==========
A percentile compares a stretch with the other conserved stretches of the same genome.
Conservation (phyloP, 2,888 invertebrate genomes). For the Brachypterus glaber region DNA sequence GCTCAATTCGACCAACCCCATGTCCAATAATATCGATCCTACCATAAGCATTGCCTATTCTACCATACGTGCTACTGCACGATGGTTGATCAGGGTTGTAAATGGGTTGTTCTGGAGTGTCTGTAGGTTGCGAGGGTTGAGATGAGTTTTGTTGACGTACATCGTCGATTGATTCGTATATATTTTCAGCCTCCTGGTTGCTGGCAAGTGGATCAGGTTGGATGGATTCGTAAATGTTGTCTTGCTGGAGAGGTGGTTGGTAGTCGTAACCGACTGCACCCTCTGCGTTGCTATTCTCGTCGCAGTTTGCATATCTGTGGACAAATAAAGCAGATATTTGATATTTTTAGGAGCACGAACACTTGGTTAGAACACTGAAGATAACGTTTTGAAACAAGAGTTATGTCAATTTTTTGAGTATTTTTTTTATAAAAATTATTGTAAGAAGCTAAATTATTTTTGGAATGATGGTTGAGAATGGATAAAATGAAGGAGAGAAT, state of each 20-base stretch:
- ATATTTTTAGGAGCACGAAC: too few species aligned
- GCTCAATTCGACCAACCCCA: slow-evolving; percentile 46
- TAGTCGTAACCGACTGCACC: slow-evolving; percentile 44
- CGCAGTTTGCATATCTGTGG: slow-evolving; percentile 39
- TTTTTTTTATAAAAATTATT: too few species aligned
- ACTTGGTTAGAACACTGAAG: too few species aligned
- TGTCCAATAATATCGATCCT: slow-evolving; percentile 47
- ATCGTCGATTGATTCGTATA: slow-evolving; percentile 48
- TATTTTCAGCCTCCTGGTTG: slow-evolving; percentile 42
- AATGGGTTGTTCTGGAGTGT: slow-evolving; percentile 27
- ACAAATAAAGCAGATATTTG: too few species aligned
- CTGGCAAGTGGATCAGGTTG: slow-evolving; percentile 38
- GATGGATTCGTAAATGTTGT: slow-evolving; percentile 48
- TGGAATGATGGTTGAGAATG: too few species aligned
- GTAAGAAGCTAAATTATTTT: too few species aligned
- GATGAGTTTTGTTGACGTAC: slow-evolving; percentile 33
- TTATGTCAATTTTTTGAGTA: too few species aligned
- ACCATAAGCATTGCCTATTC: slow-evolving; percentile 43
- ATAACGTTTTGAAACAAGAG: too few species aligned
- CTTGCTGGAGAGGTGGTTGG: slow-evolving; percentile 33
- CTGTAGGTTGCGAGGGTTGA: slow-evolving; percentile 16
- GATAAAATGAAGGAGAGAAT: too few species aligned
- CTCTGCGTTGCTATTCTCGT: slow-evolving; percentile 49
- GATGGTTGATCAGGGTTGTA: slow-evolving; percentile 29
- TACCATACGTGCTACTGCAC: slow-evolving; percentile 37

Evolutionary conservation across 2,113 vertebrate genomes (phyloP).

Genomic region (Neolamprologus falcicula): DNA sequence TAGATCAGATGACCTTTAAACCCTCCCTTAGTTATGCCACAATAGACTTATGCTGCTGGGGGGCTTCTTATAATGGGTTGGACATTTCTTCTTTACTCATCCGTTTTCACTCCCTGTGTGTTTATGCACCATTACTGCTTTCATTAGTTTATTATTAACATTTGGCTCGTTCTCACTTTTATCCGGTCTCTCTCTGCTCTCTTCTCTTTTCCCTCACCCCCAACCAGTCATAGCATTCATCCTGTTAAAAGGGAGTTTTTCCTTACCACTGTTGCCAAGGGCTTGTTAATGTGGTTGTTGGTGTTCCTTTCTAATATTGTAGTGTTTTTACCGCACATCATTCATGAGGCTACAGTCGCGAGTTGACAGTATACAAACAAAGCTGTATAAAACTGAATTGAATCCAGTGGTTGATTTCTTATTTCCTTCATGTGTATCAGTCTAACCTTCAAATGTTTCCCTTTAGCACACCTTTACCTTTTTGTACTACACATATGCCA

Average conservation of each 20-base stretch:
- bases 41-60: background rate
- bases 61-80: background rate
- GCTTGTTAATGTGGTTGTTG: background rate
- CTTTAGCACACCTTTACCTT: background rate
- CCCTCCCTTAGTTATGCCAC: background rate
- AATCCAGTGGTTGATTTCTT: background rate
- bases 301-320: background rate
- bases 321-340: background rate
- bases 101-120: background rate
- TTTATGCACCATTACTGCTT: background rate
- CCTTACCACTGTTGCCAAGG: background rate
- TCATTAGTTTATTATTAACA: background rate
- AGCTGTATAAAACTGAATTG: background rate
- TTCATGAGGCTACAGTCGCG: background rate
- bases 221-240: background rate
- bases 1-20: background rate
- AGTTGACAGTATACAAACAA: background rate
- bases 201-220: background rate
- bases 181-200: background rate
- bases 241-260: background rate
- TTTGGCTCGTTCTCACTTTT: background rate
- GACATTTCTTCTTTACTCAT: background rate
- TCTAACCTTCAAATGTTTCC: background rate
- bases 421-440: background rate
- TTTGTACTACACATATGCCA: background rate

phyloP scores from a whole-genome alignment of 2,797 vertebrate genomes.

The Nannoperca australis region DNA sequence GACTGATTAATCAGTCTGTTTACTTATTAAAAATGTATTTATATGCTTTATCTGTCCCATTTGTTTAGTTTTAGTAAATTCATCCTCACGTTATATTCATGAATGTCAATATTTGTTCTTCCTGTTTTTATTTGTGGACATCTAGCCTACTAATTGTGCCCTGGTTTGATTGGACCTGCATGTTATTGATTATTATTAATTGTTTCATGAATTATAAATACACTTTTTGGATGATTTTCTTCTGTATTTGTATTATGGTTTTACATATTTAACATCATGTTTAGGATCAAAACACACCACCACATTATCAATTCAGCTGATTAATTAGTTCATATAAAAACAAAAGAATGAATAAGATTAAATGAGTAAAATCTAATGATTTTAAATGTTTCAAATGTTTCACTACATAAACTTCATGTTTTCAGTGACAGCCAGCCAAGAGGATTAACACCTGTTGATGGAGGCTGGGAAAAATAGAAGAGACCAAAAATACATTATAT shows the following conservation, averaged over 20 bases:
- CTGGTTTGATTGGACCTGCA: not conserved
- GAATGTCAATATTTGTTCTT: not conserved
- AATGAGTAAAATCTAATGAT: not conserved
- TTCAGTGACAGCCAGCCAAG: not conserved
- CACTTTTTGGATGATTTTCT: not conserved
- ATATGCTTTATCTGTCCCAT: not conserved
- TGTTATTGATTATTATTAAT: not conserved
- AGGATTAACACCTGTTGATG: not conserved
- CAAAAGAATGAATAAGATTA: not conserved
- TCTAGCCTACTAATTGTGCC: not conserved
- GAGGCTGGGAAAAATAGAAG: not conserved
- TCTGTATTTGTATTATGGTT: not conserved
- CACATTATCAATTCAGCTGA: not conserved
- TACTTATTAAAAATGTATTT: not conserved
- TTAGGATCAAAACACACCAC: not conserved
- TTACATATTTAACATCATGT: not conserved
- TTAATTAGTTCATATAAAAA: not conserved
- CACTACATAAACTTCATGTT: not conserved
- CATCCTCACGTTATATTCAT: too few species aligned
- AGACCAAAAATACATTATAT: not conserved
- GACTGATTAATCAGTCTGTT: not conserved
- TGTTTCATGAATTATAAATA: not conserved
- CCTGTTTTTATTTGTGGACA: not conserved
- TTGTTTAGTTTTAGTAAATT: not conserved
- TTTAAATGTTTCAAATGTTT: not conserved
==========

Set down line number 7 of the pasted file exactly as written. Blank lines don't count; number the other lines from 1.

- TTTTTTTTATAAAAATTATT: too few species aligned